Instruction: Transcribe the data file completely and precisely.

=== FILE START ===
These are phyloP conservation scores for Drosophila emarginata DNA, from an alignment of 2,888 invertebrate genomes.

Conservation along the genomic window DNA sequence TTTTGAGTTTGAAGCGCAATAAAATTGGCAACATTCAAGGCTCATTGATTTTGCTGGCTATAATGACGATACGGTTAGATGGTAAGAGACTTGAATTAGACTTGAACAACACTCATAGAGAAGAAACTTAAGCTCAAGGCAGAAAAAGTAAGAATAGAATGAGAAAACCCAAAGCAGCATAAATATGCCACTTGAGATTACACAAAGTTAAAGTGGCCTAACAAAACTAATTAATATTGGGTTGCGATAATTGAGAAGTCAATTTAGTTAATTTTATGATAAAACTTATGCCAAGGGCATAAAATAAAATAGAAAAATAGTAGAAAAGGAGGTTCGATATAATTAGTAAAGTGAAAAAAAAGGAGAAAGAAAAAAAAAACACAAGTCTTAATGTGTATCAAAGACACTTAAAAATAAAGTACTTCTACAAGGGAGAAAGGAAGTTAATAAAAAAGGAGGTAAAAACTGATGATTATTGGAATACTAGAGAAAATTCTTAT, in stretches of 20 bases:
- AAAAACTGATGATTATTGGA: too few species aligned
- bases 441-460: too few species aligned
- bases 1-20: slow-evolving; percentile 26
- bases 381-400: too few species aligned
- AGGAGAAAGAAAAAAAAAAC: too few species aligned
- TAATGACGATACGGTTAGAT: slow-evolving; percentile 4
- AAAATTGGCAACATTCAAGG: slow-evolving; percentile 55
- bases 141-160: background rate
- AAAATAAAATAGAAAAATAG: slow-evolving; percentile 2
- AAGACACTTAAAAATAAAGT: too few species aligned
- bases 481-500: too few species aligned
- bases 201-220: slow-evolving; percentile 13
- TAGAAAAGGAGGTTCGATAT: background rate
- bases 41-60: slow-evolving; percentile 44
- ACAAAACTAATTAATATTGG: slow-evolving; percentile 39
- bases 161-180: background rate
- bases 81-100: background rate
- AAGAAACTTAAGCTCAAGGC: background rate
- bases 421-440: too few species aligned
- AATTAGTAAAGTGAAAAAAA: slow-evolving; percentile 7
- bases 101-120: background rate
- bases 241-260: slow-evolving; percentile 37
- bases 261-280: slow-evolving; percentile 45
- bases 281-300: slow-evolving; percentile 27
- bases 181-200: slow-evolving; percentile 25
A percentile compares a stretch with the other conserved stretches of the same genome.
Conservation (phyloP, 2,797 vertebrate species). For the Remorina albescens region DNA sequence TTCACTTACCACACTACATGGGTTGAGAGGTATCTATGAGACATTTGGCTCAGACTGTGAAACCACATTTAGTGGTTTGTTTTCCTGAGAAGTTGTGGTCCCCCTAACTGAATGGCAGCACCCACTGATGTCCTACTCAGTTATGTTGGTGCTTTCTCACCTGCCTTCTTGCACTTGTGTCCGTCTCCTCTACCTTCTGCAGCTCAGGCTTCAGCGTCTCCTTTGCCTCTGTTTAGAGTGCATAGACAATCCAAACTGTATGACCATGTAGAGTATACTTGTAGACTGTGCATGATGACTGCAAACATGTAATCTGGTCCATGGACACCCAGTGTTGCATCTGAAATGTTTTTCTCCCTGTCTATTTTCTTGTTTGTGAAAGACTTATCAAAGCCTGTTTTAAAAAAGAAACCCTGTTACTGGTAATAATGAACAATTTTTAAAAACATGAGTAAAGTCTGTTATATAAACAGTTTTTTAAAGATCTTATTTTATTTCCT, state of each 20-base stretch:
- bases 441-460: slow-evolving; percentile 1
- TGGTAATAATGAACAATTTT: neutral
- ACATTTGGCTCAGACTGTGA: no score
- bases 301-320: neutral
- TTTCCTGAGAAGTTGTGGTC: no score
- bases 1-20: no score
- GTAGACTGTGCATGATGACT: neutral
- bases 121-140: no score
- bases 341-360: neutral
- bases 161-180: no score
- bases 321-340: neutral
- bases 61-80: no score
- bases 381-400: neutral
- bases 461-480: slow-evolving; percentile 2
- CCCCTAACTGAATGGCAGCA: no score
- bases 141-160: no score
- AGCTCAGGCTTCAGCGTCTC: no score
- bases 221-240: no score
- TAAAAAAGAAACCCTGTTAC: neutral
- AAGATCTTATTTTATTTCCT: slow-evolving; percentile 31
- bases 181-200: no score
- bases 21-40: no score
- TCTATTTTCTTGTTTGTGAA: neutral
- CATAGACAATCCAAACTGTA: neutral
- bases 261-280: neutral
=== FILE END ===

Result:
These are phyloP conservation scores for Drosophila emarginata DNA, from an alignment of 2,888 invertebrate genomes.

Conservation along the genomic window DNA sequence TTTTGAGTTTGAAGCGCAATAAAATTGGCAACATTCAAGGCTCATTGATTTTGCTGGCTATAATGACGATACGGTTAGATGGTAAGAGACTTGAATTAGACTTGAACAACACTCATAGAGAAGAAACTTAAGCTCAAGGCAGAAAAAGTAAGAATAGAATGAGAAAACCCAAAGCAGCATAAATATGCCACTTGAGATTACACAAAGTTAAAGTGGCCTAACAAAACTAATTAATATTGGGTTGCGATAATTGAGAAGTCAATTTAGTTAATTTTATGATAAAACTTATGCCAAGGGCATAAAATAAAATAGAAAAATAGTAGAAAAGGAGGTTCGATATAATTAGTAAAGTGAAAAAAAAGGAGAAAGAAAAAAAAAACACAAGTCTTAATGTGTATCAAAGACACTTAAAAATAAAGTACTTCTACAAGGGAGAAAGGAAGTTAATAAAAAAGGAGGTAAAAACTGATGATTATTGGAATACTAGAGAAAATTCTTAT, in stretches of 20 bases:
- AAAAACTGATGATTATTGGA: too few species aligned
- bases 441-460: too few species aligned
- bases 1-20: slow-evolving; percentile 26
- bases 381-400: too few species aligned
- AGGAGAAAGAAAAAAAAAAC: too few species aligned
- TAATGACGATACGGTTAGAT: slow-evolving; percentile 4
- AAAATTGGCAACATTCAAGG: slow-evolving; percentile 55
- bases 141-160: background rate
- AAAATAAAATAGAAAAATAG: slow-evolving; percentile 2
- AAGACACTTAAAAATAAAGT: too few species aligned
- bases 481-500: too few species aligned
- bases 201-220: slow-evolving; percentile 13
- TAGAAAAGGAGGTTCGATAT: background rate
- bases 41-60: slow-evolving; percentile 44
- ACAAAACTAATTAATATTGG: slow-evolving; percentile 39
- bases 161-180: background rate
- bases 81-100: background rate
- AAGAAACTTAAGCTCAAGGC: background rate
- bases 421-440: too few species aligned
- AATTAGTAAAGTGAAAAAAA: slow-evolving; percentile 7
- bases 101-120: background rate
- bases 241-260: slow-evolving; percentile 37
- bases 261-280: slow-evolving; percentile 45
- bases 281-300: slow-evolving; percentile 27
- bases 181-200: slow-evolving; percentile 25
A percentile compares a stretch with the other conserved stretches of the same genome.
Conservation (phyloP, 2,797 vertebrate species). For the Remorina albescens region DNA sequence TTCACTTACCACACTACATGGGTTGAGAGGTATCTATGAGACATTTGGCTCAGACTGTGAAACCACATTTAGTGGTTTGTTTTCCTGAGAAGTTGTGGTCCCCCTAACTGAATGGCAGCACCCACTGATGTCCTACTCAGTTATGTTGGTGCTTTCTCACCTGCCTTCTTGCACTTGTGTCCGTCTCCTCTACCTTCTGCAGCTCAGGCTTCAGCGTCTCCTTTGCCTCTGTTTAGAGTGCATAGACAATCCAAACTGTATGACCATGTAGAGTATACTTGTAGACTGTGCATGATGACTGCAAACATGTAATCTGGTCCATGGACACCCAGTGTTGCATCTGAAATGTTTTTCTCCCTGTCTATTTTCTTGTTTGTGAAAGACTTATCAAAGCCTGTTTTAAAAAAGAAACCCTGTTACTGGTAATAATGAACAATTTTTAAAAACATGAGTAAAGTCTGTTATATAAACAGTTTTTTAAAGATCTTATTTTATTTCCT, state of each 20-base stretch:
- bases 441-460: slow-evolving; percentile 1
- TGGTAATAATGAACAATTTT: neutral
- ACATTTGGCTCAGACTGTGA: no score
- bases 301-320: neutral
- TTTCCTGAGAAGTTGTGGTC: no score
- bases 1-20: no score
- GTAGACTGTGCATGATGACT: neutral
- bases 121-140: no score
- bases 341-360: neutral
- bases 161-180: no score
- bases 321-340: neutral
- bases 61-80: no score
- bases 381-400: neutral
- bases 461-480: slow-evolving; percentile 2
- CCCCTAACTGAATGGCAGCA: no score
- bases 141-160: no score
- AGCTCAGGCTTCAGCGTCTC: no score
- bases 221-240: no score
- TAAAAAAGAAACCCTGTTAC: neutral
- AAGATCTTATTTTATTTCCT: slow-evolving; percentile 31
- bases 181-200: no score
- bases 21-40: no score
- TCTATTTTCTTGTTTGTGAA: neutral
- CATAGACAATCCAAACTGTA: neutral
- bases 261-280: neutral